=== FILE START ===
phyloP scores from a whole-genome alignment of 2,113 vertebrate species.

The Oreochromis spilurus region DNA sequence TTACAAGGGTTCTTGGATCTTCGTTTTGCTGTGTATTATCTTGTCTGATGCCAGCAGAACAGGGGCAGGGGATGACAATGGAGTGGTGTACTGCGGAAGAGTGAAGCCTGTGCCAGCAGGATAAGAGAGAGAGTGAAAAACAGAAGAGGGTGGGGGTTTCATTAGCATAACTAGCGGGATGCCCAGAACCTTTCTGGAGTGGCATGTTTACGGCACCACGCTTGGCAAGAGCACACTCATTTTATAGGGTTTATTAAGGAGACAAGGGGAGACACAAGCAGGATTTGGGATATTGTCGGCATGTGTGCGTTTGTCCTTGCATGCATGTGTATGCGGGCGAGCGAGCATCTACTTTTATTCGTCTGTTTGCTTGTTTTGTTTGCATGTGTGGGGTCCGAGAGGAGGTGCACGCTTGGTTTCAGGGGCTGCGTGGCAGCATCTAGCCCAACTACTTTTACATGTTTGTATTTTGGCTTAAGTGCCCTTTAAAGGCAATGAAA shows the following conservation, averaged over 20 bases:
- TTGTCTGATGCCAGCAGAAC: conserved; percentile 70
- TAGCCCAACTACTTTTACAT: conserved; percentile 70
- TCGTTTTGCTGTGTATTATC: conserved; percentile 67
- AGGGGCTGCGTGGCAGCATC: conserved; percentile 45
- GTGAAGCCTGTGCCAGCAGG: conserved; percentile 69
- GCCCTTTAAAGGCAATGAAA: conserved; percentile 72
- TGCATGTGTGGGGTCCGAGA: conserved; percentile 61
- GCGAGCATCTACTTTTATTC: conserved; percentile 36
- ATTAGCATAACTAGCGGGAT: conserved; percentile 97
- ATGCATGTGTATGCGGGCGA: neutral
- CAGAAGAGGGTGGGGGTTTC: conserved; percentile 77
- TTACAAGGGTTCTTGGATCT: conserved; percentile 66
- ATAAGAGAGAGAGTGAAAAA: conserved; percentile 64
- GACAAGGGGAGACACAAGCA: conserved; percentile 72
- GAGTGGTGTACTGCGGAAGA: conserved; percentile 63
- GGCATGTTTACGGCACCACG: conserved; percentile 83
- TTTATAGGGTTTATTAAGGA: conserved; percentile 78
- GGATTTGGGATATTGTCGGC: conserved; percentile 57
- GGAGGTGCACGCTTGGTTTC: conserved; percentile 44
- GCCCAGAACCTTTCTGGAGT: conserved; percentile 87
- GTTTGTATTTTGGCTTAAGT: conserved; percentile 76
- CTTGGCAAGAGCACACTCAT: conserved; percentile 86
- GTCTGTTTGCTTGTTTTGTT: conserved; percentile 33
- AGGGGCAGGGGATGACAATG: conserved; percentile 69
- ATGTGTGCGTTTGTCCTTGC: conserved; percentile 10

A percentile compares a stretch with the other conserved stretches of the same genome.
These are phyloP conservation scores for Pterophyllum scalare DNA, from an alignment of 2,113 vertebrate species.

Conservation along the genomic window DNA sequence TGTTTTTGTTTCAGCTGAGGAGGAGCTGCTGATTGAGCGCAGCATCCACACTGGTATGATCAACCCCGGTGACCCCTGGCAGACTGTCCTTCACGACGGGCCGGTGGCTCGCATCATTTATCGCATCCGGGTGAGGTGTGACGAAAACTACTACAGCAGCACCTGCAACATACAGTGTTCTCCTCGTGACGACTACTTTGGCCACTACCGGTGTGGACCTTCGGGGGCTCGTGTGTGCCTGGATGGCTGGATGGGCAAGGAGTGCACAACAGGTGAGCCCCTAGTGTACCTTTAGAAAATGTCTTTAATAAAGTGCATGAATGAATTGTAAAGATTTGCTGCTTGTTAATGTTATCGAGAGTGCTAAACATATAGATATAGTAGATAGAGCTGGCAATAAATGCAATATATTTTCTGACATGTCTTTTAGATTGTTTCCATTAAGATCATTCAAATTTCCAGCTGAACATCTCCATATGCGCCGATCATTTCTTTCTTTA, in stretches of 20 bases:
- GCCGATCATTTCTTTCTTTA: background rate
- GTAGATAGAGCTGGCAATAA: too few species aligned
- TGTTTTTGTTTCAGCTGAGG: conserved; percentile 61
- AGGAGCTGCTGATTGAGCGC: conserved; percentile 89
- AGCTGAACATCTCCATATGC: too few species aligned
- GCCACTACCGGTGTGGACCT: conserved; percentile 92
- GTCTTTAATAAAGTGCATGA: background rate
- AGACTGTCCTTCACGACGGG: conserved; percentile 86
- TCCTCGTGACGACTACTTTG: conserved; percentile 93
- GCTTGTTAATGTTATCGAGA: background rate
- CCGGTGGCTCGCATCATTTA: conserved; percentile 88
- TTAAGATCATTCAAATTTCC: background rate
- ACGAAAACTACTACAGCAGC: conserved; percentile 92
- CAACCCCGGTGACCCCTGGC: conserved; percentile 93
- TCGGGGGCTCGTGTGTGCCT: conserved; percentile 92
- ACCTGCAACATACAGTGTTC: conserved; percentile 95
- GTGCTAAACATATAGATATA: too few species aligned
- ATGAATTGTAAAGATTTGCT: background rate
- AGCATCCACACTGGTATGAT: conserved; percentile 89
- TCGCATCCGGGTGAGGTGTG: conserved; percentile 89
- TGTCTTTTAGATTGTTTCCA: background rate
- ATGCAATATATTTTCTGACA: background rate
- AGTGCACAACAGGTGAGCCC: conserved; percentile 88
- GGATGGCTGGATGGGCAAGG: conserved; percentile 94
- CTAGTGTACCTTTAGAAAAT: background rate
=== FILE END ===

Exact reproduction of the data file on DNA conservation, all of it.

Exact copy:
phyloP scores from a whole-genome alignment of 2,113 vertebrate species.

The Oreochromis spilurus region DNA sequence TTACAAGGGTTCTTGGATCTTCGTTTTGCTGTGTATTATCTTGTCTGATGCCAGCAGAACAGGGGCAGGGGATGACAATGGAGTGGTGTACTGCGGAAGAGTGAAGCCTGTGCCAGCAGGATAAGAGAGAGAGTGAAAAACAGAAGAGGGTGGGGGTTTCATTAGCATAACTAGCGGGATGCCCAGAACCTTTCTGGAGTGGCATGTTTACGGCACCACGCTTGGCAAGAGCACACTCATTTTATAGGGTTTATTAAGGAGACAAGGGGAGACACAAGCAGGATTTGGGATATTGTCGGCATGTGTGCGTTTGTCCTTGCATGCATGTGTATGCGGGCGAGCGAGCATCTACTTTTATTCGTCTGTTTGCTTGTTTTGTTTGCATGTGTGGGGTCCGAGAGGAGGTGCACGCTTGGTTTCAGGGGCTGCGTGGCAGCATCTAGCCCAACTACTTTTACATGTTTGTATTTTGGCTTAAGTGCCCTTTAAAGGCAATGAAA shows the following conservation, averaged over 20 bases:
- TTGTCTGATGCCAGCAGAAC: conserved; percentile 70
- TAGCCCAACTACTTTTACAT: conserved; percentile 70
- TCGTTTTGCTGTGTATTATC: conserved; percentile 67
- AGGGGCTGCGTGGCAGCATC: conserved; percentile 45
- GTGAAGCCTGTGCCAGCAGG: conserved; percentile 69
- GCCCTTTAAAGGCAATGAAA: conserved; percentile 72
- TGCATGTGTGGGGTCCGAGA: conserved; percentile 61
- GCGAGCATCTACTTTTATTC: conserved; percentile 36
- ATTAGCATAACTAGCGGGAT: conserved; percentile 97
- ATGCATGTGTATGCGGGCGA: neutral
- CAGAAGAGGGTGGGGGTTTC: conserved; percentile 77
- TTACAAGGGTTCTTGGATCT: conserved; percentile 66
- ATAAGAGAGAGAGTGAAAAA: conserved; percentile 64
- GACAAGGGGAGACACAAGCA: conserved; percentile 72
- GAGTGGTGTACTGCGGAAGA: conserved; percentile 63
- GGCATGTTTACGGCACCACG: conserved; percentile 83
- TTTATAGGGTTTATTAAGGA: conserved; percentile 78
- GGATTTGGGATATTGTCGGC: conserved; percentile 57
- GGAGGTGCACGCTTGGTTTC: conserved; percentile 44
- GCCCAGAACCTTTCTGGAGT: conserved; percentile 87
- GTTTGTATTTTGGCTTAAGT: conserved; percentile 76
- CTTGGCAAGAGCACACTCAT: conserved; percentile 86
- GTCTGTTTGCTTGTTTTGTT: conserved; percentile 33
- AGGGGCAGGGGATGACAATG: conserved; percentile 69
- ATGTGTGCGTTTGTCCTTGC: conserved; percentile 10

A percentile compares a stretch with the other conserved stretches of the same genome.
These are phyloP conservation scores for Pterophyllum scalare DNA, from an alignment of 2,113 vertebrate species.

Conservation along the genomic window DNA sequence TGTTTTTGTTTCAGCTGAGGAGGAGCTGCTGATTGAGCGCAGCATCCACACTGGTATGATCAACCCCGGTGACCCCTGGCAGACTGTCCTTCACGACGGGCCGGTGGCTCGCATCATTTATCGCATCCGGGTGAGGTGTGACGAAAACTACTACAGCAGCACCTGCAACATACAGTGTTCTCCTCGTGACGACTACTTTGGCCACTACCGGTGTGGACCTTCGGGGGCTCGTGTGTGCCTGGATGGCTGGATGGGCAAGGAGTGCACAACAGGTGAGCCCCTAGTGTACCTTTAGAAAATGTCTTTAATAAAGTGCATGAATGAATTGTAAAGATTTGCTGCTTGTTAATGTTATCGAGAGTGCTAAACATATAGATATAGTAGATAGAGCTGGCAATAAATGCAATATATTTTCTGACATGTCTTTTAGATTGTTTCCATTAAGATCATTCAAATTTCCAGCTGAACATCTCCATATGCGCCGATCATTTCTTTCTTTA, in stretches of 20 bases:
- GCCGATCATTTCTTTCTTTA: background rate
- GTAGATAGAGCTGGCAATAA: too few species aligned
- TGTTTTTGTTTCAGCTGAGG: conserved; percentile 61
- AGGAGCTGCTGATTGAGCGC: conserved; percentile 89
- AGCTGAACATCTCCATATGC: too few species aligned
- GCCACTACCGGTGTGGACCT: conserved; percentile 92
- GTCTTTAATAAAGTGCATGA: background rate
- AGACTGTCCTTCACGACGGG: conserved; percentile 86
- TCCTCGTGACGACTACTTTG: conserved; percentile 93
- GCTTGTTAATGTTATCGAGA: background rate
- CCGGTGGCTCGCATCATTTA: conserved; percentile 88
- TTAAGATCATTCAAATTTCC: background rate
- ACGAAAACTACTACAGCAGC: conserved; percentile 92
- CAACCCCGGTGACCCCTGGC: conserved; percentile 93
- TCGGGGGCTCGTGTGTGCCT: conserved; percentile 92
- ACCTGCAACATACAGTGTTC: conserved; percentile 95
- GTGCTAAACATATAGATATA: too few species aligned
- ATGAATTGTAAAGATTTGCT: background rate
- AGCATCCACACTGGTATGAT: conserved; percentile 89
- TCGCATCCGGGTGAGGTGTG: conserved; percentile 89
- TGTCTTTTAGATTGTTTCCA: background rate
- ATGCAATATATTTTCTGACA: background rate
- AGTGCACAACAGGTGAGCCC: conserved; percentile 88
- GGATGGCTGGATGGGCAAGG: conserved; percentile 94
- CTAGTGTACCTTTAGAAAAT: background rate